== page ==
Of the wide-ranging Cherokee lineup, we admire how much you can affect performance in this model simply by ticking the right option boxes. Get the four-cylinder engine and front-wheel drive and it's a tall, economical hatchback; or in with the six-cylinder and Active Lock off-road system, it's a nimble rock-scrambler.
Most of the crossovers in the compact class have gone four-cylinder-only, but the Cherokee still offers a V-6. With a very strong 271 hp and 239 lb-ft, the 3.2-liter here is a downsized version of Pentastar V-6 also in the Grand Cherokee. In V-6 form, it feels somewhat heavier, though -- it tops 4,000 pounds in some guises -- but it manages to always feel quick, confident, and refined.
The standard engine is a 2.4-liter in-line four rated at 184 horsepower and 171 pound-feet of torque. It's by far the most refined, best-sounding Chrysler four-cylinder in a long time (and of course the more fuel-efficient); and provided you won't be loading up the Cherokee most of the time it feels reasonably powerful, with a 0-60 mph time of about eight seconds in base trim.
Regardless of which engine you get, the Cherokee sports a ZF nine-speed automatic, with a lower first gear for quick takeoffs, a handful of mid-range gears, and a trio of tall overdrive upper gears for good highway mpg. It's a gearbox that really wants paddle actuation, though we'd settle simply for more direct control over some shifts.
By the way, you'll want to be in the Sport mode when it's available on the Cherokee you're driving-- all the time, just to get the quickest shifts. That likely will negate the fuel-economy gains the nine-speed brings.
Ride and handling are pleasant surprises in the Cherokee. Its steering has dual-pinion rack that delivers no feedback and somewhat heavy weighting, but there's good accuracy despite its off-road intentions and all-season tires. The Cherokee rides very well in most versions, with smooth damping over most urban streets and even into some unpaved ruts where it could rightfully balk. The Trailhawk deflects less road rash, thanks to off-road tires and an inch higher ride height.
Different ways to drive all four wheels: Active Drive I, II, and Active Lock
Jeep's Trail-Rated badge applies to the Trailhawk, which gets a one-inch suspension lift, slimmer front and rear fascias, a locking rear differential, skid plates, and red tow hooks. It also gets Selec-Speed control, which lets Cherokee climb hills with the same tenacity as it lowers itself with hill-descent control, creeping up from 1 mph to 5 mph in increments selected with the shift lever. Approach and departure angles are good for off-road work, at 30 and 32 degrees--and with ground clearance of 8.7 inches, the Cherokee really has very few rivals in its highly developed off-road niche. We're not even sure we'd want to take a high-riding Subaru Forester down some of the trails we dusted in the Cherokee, or if we'd want to pull as much as the 4,500 pounds the Cherokee is rated to tow. It may be the only Swiss Army knife in the crossover-SUV drawer.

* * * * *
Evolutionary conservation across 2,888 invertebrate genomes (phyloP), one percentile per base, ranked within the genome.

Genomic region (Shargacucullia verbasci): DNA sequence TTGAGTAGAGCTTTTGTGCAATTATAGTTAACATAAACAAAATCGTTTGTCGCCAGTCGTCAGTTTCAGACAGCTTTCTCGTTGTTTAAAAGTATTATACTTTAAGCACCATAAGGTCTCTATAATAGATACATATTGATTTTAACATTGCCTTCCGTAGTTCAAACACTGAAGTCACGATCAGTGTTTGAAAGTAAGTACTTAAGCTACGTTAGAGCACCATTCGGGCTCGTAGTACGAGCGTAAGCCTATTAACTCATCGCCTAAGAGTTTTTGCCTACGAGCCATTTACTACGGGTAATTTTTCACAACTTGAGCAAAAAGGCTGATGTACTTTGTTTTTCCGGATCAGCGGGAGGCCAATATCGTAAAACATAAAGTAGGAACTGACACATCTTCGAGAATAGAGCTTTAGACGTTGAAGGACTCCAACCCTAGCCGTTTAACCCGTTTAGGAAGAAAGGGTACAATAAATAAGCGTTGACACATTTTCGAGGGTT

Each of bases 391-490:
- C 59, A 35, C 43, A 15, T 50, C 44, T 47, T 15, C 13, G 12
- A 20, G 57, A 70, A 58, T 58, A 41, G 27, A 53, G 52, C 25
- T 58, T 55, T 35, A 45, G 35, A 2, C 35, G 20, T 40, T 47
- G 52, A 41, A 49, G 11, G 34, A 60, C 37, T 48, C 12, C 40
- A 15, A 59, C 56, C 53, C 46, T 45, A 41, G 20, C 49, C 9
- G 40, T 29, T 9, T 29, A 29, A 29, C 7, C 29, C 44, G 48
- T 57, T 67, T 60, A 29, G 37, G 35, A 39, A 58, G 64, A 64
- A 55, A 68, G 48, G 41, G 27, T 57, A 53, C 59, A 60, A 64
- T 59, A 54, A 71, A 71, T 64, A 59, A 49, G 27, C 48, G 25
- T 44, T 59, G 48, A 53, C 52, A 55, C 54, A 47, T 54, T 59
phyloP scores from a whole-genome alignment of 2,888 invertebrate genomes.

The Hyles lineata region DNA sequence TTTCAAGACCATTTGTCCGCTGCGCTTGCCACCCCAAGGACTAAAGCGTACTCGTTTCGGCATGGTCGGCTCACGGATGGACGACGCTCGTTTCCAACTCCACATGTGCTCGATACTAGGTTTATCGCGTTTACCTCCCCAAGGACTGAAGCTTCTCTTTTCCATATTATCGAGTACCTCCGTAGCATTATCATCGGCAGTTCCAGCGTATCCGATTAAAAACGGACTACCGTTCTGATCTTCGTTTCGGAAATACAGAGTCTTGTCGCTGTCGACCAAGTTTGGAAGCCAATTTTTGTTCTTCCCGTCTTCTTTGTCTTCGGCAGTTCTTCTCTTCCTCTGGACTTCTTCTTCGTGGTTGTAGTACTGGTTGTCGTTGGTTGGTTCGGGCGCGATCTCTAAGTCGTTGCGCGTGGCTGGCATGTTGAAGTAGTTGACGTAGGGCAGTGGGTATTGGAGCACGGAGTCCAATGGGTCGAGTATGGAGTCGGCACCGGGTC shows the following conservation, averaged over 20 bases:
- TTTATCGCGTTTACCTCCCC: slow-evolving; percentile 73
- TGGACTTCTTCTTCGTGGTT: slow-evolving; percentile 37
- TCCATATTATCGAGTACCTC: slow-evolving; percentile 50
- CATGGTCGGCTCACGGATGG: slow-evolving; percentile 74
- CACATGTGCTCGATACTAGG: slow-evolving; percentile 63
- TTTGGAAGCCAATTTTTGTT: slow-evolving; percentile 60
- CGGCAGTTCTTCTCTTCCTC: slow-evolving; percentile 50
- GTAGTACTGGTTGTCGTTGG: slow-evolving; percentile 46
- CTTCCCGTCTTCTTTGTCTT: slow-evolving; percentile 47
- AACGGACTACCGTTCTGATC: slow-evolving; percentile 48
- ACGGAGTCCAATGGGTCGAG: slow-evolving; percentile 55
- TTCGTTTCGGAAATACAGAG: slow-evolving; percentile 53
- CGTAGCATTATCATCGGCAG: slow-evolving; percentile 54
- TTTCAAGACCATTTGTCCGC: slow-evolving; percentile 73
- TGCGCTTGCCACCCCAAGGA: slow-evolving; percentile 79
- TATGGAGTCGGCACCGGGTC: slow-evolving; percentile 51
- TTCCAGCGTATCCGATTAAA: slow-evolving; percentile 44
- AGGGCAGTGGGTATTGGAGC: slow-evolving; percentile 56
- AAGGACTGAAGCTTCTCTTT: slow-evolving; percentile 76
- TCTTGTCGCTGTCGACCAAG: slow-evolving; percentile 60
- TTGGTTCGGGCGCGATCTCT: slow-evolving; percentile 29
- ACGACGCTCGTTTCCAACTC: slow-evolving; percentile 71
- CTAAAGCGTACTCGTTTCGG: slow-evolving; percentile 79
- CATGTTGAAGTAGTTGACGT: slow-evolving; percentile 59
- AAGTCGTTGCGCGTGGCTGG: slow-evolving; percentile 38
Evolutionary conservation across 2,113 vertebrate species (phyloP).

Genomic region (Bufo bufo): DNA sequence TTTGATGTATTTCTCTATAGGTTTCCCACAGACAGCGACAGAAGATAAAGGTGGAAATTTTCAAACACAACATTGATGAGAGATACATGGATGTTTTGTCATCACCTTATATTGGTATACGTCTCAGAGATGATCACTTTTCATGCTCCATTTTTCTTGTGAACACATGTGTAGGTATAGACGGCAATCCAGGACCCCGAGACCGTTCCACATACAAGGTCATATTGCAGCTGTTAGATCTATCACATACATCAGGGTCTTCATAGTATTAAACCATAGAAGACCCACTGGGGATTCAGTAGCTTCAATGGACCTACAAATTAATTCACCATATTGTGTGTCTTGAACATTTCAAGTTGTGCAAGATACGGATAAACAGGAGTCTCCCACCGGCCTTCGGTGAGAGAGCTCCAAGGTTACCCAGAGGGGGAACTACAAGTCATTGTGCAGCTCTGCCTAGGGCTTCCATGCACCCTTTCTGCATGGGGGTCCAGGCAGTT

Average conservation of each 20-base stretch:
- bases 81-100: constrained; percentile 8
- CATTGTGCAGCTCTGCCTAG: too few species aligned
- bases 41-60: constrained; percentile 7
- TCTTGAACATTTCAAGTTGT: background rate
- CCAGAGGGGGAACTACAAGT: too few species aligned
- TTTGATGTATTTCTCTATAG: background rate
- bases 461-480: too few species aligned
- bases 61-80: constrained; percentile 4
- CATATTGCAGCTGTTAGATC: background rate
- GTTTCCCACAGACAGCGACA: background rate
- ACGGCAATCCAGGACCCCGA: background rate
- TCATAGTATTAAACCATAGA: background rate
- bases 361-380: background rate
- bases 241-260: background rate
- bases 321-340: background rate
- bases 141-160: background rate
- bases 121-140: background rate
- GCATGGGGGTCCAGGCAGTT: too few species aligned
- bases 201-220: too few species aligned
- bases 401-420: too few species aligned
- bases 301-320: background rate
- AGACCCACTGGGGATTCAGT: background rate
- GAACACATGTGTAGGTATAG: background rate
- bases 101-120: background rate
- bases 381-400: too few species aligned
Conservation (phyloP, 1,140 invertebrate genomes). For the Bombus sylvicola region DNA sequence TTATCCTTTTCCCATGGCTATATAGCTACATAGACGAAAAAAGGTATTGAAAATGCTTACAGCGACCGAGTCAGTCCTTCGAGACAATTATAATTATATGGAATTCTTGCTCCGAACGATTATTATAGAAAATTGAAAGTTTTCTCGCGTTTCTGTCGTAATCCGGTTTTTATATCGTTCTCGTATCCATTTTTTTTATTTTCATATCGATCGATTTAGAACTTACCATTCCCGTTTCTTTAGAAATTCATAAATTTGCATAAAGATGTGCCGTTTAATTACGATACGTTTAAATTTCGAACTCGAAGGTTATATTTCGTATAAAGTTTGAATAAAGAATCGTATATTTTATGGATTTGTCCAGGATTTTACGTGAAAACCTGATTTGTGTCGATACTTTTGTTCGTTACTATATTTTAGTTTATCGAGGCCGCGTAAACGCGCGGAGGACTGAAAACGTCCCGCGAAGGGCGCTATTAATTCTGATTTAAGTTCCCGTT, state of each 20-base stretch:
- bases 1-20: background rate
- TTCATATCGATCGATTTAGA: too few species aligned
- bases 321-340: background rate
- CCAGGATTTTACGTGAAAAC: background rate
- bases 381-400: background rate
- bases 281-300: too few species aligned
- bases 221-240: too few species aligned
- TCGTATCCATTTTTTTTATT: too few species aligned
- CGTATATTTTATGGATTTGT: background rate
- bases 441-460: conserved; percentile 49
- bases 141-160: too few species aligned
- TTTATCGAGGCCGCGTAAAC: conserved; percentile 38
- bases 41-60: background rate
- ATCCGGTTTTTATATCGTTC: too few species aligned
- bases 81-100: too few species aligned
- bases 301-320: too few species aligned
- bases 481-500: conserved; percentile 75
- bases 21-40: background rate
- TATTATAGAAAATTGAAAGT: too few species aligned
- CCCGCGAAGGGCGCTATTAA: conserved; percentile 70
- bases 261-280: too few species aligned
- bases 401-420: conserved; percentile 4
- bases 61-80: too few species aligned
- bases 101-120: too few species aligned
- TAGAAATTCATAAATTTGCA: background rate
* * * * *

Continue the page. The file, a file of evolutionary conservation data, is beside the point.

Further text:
Active Drive II is a step up in ruggedness and off-road ability, as it gets a low range with a very low crawl ratio of 56:1 with the four-cylinder. All Cherokees with four-wheel drive have Selec-Terrain, which lets drivers choose the best mode from Sport, Snow, Sand/Mud, and Rock. Sport splits torque front-to-back at 40:60 ratio; Snow reverses that ratio and starts the Cherokee in second gear for less slip; the sand and rock modes allow a rear split of up to 100 percent, and are combined with off-road braking modes. Here, the Cherokee's rear axle will declutch when not in use, which helps improve mileage, on the highway especially.
Not all Cherokee models are off-road-worthy -- or even have all-wheel drive. Active Drive I is set up for getting through snowy driveways, and has a wet-clutch design and variable torque distribution between the front and rear wheels. It's handled automatically by the sensors that also govern the Cherokee's throttle and transmission and stability control, and there's no low range. It's offered on the four-cylinder, and it could add to cornering responsiveness.
2015 Jeep Cherokee
Comfort & Quality
The driving position in the 2015 Cherokee is slightly off, but that doesn't hamstring its spacious cabin.
The 2015 Jeep Cherokee isn't all that much roomier inside than other crossovers at the spacious end of compact -- like the Subaru Forester, Hyundai Santa Fe Sport, and Honda CR-V. And you won't find a small third-row seat option as in the new Nissan Rogue. But there's more comfort and refinement in the 2015 Cherokee than you might expect -- especially considering the potential for rugged off-road ability.
The Cherokee sits about 182 inches long, with a wheelbase of about 106 inches. It has 41.1 inches of front-seat leg room, about 38 inches of head room front and back, and 40.3 inches of rear-seat leg room.
There are several versions of front seats offered in the Cherokee, and we like most of them. The seats are supportive enough in their Latitude trim, nicer with Nappa leather in Limited trim. All of the different seats have headrests that sit forward too much, though, which forces some drivers into a more laid-back driving position.